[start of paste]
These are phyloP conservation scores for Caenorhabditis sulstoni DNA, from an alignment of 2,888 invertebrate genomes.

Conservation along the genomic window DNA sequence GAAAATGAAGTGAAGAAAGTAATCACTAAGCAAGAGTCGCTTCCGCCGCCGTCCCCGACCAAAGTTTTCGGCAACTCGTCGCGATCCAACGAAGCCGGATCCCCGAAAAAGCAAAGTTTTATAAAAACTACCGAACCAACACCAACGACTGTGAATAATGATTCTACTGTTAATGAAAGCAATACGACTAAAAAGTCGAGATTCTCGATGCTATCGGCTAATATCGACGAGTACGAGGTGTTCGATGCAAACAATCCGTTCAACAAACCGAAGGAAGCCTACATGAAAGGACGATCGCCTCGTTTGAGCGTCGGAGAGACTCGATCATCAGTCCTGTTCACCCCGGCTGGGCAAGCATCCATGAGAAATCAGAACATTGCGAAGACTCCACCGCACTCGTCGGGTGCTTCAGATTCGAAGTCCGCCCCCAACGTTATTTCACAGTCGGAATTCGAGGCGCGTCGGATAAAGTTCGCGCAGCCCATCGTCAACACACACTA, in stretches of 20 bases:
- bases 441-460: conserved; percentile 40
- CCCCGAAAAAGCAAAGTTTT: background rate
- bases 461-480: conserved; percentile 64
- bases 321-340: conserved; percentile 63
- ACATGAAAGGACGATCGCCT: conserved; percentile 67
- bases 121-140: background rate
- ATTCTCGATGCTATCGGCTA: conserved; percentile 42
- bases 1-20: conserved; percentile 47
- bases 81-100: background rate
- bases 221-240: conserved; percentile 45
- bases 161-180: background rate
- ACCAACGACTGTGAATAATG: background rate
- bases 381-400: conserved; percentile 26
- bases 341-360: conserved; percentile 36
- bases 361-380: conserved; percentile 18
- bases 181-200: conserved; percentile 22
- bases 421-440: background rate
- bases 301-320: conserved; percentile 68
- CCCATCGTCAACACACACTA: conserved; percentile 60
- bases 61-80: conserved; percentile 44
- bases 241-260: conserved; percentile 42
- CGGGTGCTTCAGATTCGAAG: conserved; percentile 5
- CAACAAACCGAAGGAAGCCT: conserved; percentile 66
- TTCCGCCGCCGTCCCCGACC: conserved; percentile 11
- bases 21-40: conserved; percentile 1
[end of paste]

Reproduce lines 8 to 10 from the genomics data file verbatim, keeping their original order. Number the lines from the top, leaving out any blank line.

- bases 121-140: background rate
- ATTCTCGATGCTATCGGCTA: conserved; percentile 42
- bases 1-20: conserved; percentile 47